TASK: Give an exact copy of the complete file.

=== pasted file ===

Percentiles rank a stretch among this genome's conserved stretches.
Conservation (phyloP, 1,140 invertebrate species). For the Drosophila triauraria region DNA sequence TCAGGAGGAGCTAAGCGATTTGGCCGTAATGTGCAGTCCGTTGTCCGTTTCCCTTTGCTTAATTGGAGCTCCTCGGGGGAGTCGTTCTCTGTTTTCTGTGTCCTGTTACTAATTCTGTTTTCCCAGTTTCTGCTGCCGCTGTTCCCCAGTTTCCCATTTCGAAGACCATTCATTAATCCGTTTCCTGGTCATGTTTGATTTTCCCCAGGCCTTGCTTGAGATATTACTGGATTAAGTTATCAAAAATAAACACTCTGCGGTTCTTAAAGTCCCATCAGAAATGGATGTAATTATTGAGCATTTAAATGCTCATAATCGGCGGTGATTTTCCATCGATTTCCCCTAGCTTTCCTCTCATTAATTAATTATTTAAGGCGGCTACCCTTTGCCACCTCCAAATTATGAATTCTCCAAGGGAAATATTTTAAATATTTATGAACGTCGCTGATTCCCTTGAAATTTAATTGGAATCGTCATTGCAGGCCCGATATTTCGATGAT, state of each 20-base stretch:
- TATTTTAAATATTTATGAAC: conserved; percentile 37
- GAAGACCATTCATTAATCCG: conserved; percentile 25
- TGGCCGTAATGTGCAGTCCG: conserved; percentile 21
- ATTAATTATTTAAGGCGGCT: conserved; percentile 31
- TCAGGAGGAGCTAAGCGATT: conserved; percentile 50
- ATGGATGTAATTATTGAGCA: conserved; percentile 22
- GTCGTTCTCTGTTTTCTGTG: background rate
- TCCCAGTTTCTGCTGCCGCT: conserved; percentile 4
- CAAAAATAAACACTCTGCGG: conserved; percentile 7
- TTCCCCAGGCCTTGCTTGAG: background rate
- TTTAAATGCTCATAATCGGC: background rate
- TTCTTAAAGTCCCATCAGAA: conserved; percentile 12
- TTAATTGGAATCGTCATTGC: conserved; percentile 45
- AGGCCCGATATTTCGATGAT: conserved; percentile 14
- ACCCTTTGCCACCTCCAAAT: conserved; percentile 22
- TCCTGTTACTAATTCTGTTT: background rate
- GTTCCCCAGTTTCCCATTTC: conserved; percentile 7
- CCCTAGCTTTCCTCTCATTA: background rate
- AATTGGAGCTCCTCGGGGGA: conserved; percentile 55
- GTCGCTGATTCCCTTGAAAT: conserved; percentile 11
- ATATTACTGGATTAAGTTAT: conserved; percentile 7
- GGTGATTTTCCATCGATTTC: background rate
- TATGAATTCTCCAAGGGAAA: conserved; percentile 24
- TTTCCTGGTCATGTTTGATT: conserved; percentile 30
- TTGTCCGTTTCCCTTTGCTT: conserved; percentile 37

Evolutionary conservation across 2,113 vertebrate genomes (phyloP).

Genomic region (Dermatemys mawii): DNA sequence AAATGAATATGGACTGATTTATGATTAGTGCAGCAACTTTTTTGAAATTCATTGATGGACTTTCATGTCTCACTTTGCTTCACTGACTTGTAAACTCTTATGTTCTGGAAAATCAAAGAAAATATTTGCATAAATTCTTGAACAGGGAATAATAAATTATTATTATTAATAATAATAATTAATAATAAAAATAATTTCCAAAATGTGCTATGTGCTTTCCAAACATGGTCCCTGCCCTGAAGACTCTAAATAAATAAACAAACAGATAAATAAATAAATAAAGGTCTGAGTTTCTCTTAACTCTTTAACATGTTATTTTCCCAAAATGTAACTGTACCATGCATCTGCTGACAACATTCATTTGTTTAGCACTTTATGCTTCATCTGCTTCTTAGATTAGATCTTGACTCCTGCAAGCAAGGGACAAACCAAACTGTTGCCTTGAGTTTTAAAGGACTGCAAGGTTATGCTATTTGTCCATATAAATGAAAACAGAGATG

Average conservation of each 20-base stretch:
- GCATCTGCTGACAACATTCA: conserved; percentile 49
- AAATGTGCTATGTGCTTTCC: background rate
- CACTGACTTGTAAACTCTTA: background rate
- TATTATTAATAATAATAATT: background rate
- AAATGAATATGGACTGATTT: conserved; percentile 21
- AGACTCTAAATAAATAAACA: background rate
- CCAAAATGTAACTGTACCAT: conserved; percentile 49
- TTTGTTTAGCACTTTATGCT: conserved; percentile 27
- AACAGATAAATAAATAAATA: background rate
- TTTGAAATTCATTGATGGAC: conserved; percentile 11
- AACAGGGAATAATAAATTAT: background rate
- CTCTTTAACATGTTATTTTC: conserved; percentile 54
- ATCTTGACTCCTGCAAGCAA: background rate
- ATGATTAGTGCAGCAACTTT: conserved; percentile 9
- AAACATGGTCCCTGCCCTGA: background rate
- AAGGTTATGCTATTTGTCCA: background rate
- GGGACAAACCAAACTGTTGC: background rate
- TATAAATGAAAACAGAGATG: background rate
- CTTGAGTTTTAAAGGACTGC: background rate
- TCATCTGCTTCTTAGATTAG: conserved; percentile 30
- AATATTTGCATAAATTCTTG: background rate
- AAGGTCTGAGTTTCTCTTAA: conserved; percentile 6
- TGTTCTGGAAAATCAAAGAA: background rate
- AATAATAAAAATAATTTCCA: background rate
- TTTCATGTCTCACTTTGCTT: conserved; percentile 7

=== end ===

Percentiles rank a stretch among this genome's conserved stretches.
Conservation (phyloP, 1,140 invertebrate species). For the Drosophila triauraria region DNA sequence TCAGGAGGAGCTAAGCGATTTGGCCGTAATGTGCAGTCCGTTGTCCGTTTCCCTTTGCTTAATTGGAGCTCCTCGGGGGAGTCGTTCTCTGTTTTCTGTGTCCTGTTACTAATTCTGTTTTCCCAGTTTCTGCTGCCGCTGTTCCCCAGTTTCCCATTTCGAAGACCATTCATTAATCCGTTTCCTGGTCATGTTTGATTTTCCCCAGGCCTTGCTTGAGATATTACTGGATTAAGTTATCAAAAATAAACACTCTGCGGTTCTTAAAGTCCCATCAGAAATGGATGTAATTATTGAGCATTTAAATGCTCATAATCGGCGGTGATTTTCCATCGATTTCCCCTAGCTTTCCTCTCATTAATTAATTATTTAAGGCGGCTACCCTTTGCCACCTCCAAATTATGAATTCTCCAAGGGAAATATTTTAAATATTTATGAACGTCGCTGATTCCCTTGAAATTTAATTGGAATCGTCATTGCAGGCCCGATATTTCGATGAT, state of each 20-base stretch:
- TATTTTAAATATTTATGAAC: conserved; percentile 37
- GAAGACCATTCATTAATCCG: conserved; percentile 25
- TGGCCGTAATGTGCAGTCCG: conserved; percentile 21
- ATTAATTATTTAAGGCGGCT: conserved; percentile 31
- TCAGGAGGAGCTAAGCGATT: conserved; percentile 50
- ATGGATGTAATTATTGAGCA: conserved; percentile 22
- GTCGTTCTCTGTTTTCTGTG: background rate
- TCCCAGTTTCTGCTGCCGCT: conserved; percentile 4
- CAAAAATAAACACTCTGCGG: conserved; percentile 7
- TTCCCCAGGCCTTGCTTGAG: background rate
- TTTAAATGCTCATAATCGGC: background rate
- TTCTTAAAGTCCCATCAGAA: conserved; percentile 12
- TTAATTGGAATCGTCATTGC: conserved; percentile 45
- AGGCCCGATATTTCGATGAT: conserved; percentile 14
- ACCCTTTGCCACCTCCAAAT: conserved; percentile 22
- TCCTGTTACTAATTCTGTTT: background rate
- GTTCCCCAGTTTCCCATTTC: conserved; percentile 7
- CCCTAGCTTTCCTCTCATTA: background rate
- AATTGGAGCTCCTCGGGGGA: conserved; percentile 55
- GTCGCTGATTCCCTTGAAAT: conserved; percentile 11
- ATATTACTGGATTAAGTTAT: conserved; percentile 7
- GGTGATTTTCCATCGATTTC: background rate
- TATGAATTCTCCAAGGGAAA: conserved; percentile 24
- TTTCCTGGTCATGTTTGATT: conserved; percentile 30
- TTGTCCGTTTCCCTTTGCTT: conserved; percentile 37

Evolutionary conservation across 2,113 vertebrate genomes (phyloP).

Genomic region (Dermatemys mawii): DNA sequence AAATGAATATGGACTGATTTATGATTAGTGCAGCAACTTTTTTGAAATTCATTGATGGACTTTCATGTCTCACTTTGCTTCACTGACTTGTAAACTCTTATGTTCTGGAAAATCAAAGAAAATATTTGCATAAATTCTTGAACAGGGAATAATAAATTATTATTATTAATAATAATAATTAATAATAAAAATAATTTCCAAAATGTGCTATGTGCTTTCCAAACATGGTCCCTGCCCTGAAGACTCTAAATAAATAAACAAACAGATAAATAAATAAATAAAGGTCTGAGTTTCTCTTAACTCTTTAACATGTTATTTTCCCAAAATGTAACTGTACCATGCATCTGCTGACAACATTCATTTGTTTAGCACTTTATGCTTCATCTGCTTCTTAGATTAGATCTTGACTCCTGCAAGCAAGGGACAAACCAAACTGTTGCCTTGAGTTTTAAAGGACTGCAAGGTTATGCTATTTGTCCATATAAATGAAAACAGAGATG

Average conservation of each 20-base stretch:
- GCATCTGCTGACAACATTCA: conserved; percentile 49
- AAATGTGCTATGTGCTTTCC: background rate
- CACTGACTTGTAAACTCTTA: background rate
- TATTATTAATAATAATAATT: background rate
- AAATGAATATGGACTGATTT: conserved; percentile 21
- AGACTCTAAATAAATAAACA: background rate
- CCAAAATGTAACTGTACCAT: conserved; percentile 49
- TTTGTTTAGCACTTTATGCT: conserved; percentile 27
- AACAGATAAATAAATAAATA: background rate
- TTTGAAATTCATTGATGGAC: conserved; percentile 11
- AACAGGGAATAATAAATTAT: background rate
- CTCTTTAACATGTTATTTTC: conserved; percentile 54
- ATCTTGACTCCTGCAAGCAA: background rate
- ATGATTAGTGCAGCAACTTT: conserved; percentile 9
- AAACATGGTCCCTGCCCTGA: background rate
- AAGGTTATGCTATTTGTCCA: background rate
- GGGACAAACCAAACTGTTGC: background rate
- TATAAATGAAAACAGAGATG: background rate
- CTTGAGTTTTAAAGGACTGC: background rate
- TCATCTGCTTCTTAGATTAG: conserved; percentile 30
- AATATTTGCATAAATTCTTG: background rate
- AAGGTCTGAGTTTCTCTTAA: conserved; percentile 6
- TGTTCTGGAAAATCAAAGAA: background rate
- AATAATAAAAATAATTTCCA: background rate
- TTTCATGTCTCACTTTGCTT: conserved; percentile 7